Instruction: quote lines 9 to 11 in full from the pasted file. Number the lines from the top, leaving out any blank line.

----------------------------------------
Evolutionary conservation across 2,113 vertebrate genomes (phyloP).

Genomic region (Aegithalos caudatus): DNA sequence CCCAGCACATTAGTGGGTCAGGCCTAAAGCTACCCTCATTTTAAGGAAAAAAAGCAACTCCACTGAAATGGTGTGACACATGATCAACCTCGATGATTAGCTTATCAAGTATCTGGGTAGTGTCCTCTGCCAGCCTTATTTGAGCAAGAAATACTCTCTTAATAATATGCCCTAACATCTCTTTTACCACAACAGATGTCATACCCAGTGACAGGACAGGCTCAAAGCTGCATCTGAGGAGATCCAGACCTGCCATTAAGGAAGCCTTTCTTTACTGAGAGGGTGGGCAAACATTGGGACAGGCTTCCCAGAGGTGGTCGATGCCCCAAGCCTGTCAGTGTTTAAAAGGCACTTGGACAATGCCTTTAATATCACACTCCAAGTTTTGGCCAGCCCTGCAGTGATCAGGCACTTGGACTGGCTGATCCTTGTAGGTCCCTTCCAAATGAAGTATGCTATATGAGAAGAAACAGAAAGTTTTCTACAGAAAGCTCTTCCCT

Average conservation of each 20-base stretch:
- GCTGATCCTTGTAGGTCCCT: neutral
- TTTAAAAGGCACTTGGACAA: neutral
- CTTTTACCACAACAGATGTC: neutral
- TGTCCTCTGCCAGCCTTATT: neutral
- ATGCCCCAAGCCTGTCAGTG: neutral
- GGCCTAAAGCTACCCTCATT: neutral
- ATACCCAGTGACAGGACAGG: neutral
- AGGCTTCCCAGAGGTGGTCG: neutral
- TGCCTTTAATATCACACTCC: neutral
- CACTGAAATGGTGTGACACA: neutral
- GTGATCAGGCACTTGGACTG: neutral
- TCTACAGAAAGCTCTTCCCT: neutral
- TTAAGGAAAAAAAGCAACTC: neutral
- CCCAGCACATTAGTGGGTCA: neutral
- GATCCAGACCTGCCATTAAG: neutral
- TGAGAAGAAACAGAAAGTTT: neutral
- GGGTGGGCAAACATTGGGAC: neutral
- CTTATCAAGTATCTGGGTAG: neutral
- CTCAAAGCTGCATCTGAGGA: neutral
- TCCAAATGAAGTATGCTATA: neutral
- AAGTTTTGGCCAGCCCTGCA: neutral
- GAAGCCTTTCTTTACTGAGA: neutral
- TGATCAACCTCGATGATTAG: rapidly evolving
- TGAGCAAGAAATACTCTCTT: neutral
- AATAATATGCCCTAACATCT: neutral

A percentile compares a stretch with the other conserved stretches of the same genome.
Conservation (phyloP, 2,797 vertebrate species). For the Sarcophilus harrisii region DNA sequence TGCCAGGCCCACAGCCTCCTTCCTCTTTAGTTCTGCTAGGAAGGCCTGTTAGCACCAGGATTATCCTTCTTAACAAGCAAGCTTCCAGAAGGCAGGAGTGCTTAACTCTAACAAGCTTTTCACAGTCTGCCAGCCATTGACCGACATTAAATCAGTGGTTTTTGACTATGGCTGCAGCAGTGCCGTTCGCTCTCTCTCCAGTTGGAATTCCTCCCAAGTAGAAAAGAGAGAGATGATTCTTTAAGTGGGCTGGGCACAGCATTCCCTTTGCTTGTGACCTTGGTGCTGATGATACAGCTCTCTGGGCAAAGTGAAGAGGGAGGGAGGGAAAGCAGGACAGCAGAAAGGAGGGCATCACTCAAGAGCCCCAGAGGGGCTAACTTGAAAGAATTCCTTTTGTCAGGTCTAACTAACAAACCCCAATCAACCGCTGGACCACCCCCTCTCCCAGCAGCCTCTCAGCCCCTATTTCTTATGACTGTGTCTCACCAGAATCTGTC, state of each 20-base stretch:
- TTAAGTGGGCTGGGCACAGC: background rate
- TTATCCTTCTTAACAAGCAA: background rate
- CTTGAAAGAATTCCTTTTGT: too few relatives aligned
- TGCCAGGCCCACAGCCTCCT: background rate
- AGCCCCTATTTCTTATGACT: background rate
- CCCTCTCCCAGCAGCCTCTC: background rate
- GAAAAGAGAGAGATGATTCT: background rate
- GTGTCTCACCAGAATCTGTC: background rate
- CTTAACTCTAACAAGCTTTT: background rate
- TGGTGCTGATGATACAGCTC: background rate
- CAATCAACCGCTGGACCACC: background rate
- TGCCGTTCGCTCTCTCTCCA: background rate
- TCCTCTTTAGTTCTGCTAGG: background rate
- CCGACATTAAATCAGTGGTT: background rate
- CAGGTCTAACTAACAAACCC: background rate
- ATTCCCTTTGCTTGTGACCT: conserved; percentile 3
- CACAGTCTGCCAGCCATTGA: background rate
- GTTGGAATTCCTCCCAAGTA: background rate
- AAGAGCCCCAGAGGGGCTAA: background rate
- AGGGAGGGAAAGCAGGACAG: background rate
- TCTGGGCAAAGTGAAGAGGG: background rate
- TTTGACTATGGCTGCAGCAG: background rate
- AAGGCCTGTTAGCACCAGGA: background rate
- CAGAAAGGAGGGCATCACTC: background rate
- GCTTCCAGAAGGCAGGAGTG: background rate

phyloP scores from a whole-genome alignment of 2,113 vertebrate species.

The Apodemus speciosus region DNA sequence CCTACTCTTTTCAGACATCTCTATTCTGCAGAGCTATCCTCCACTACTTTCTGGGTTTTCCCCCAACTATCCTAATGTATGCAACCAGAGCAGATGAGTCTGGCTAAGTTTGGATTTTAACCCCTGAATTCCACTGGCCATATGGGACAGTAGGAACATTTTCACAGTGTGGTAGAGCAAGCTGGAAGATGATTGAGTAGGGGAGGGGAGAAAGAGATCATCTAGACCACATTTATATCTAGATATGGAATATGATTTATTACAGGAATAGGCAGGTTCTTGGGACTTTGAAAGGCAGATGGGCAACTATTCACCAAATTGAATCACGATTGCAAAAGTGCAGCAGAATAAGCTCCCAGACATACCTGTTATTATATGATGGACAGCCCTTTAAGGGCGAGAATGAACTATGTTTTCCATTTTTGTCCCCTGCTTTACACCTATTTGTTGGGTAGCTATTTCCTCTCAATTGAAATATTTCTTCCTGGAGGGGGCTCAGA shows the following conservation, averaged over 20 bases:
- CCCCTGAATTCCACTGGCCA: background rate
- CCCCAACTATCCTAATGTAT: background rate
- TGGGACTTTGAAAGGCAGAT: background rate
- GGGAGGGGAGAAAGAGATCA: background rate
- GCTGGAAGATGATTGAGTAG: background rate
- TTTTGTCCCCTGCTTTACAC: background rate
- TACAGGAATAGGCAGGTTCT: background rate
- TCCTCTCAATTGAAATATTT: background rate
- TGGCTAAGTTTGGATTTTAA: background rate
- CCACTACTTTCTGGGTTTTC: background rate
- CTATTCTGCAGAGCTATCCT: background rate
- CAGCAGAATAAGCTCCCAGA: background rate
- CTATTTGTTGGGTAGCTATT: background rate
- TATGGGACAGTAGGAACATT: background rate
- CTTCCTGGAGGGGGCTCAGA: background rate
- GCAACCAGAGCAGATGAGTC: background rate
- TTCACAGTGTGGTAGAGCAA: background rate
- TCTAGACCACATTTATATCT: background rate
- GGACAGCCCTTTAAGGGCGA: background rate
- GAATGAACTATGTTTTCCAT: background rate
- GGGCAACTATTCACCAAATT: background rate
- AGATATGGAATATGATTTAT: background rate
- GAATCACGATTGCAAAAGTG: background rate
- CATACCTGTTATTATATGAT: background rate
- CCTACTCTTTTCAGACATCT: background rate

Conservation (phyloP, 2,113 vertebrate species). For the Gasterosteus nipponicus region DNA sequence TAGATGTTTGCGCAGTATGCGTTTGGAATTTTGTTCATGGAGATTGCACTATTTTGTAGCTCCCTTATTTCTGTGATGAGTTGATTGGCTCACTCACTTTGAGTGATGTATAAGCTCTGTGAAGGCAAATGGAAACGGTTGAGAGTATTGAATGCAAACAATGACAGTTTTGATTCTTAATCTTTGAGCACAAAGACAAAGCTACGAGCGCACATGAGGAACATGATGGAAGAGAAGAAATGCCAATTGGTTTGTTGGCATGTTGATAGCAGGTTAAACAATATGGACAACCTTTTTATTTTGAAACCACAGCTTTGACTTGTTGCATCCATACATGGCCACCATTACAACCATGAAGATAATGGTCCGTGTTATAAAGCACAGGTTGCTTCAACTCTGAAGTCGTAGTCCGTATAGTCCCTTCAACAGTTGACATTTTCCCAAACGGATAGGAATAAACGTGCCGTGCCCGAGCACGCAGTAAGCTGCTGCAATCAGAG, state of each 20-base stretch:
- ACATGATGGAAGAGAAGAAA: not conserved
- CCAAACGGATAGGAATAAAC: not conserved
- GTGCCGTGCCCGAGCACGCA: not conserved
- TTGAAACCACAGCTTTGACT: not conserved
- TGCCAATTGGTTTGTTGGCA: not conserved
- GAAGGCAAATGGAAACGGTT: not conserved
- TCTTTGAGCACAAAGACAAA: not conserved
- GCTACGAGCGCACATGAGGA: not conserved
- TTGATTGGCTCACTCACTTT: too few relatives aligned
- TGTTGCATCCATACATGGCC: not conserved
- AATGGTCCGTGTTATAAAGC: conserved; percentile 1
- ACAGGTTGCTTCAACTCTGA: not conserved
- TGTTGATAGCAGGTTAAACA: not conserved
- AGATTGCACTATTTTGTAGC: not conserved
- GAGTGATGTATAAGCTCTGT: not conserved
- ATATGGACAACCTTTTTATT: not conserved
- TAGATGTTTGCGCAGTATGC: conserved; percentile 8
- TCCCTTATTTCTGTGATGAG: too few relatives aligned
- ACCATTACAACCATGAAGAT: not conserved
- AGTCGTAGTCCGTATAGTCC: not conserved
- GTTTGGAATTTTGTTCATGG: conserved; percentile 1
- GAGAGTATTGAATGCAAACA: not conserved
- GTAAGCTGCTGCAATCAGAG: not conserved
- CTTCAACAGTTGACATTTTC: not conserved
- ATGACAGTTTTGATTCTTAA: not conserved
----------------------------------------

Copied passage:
- GGCCTAAAGCTACCCTCATT: neutral
- ATACCCAGTGACAGGACAGG: neutral
- AGGCTTCCCAGAGGTGGTCG: neutral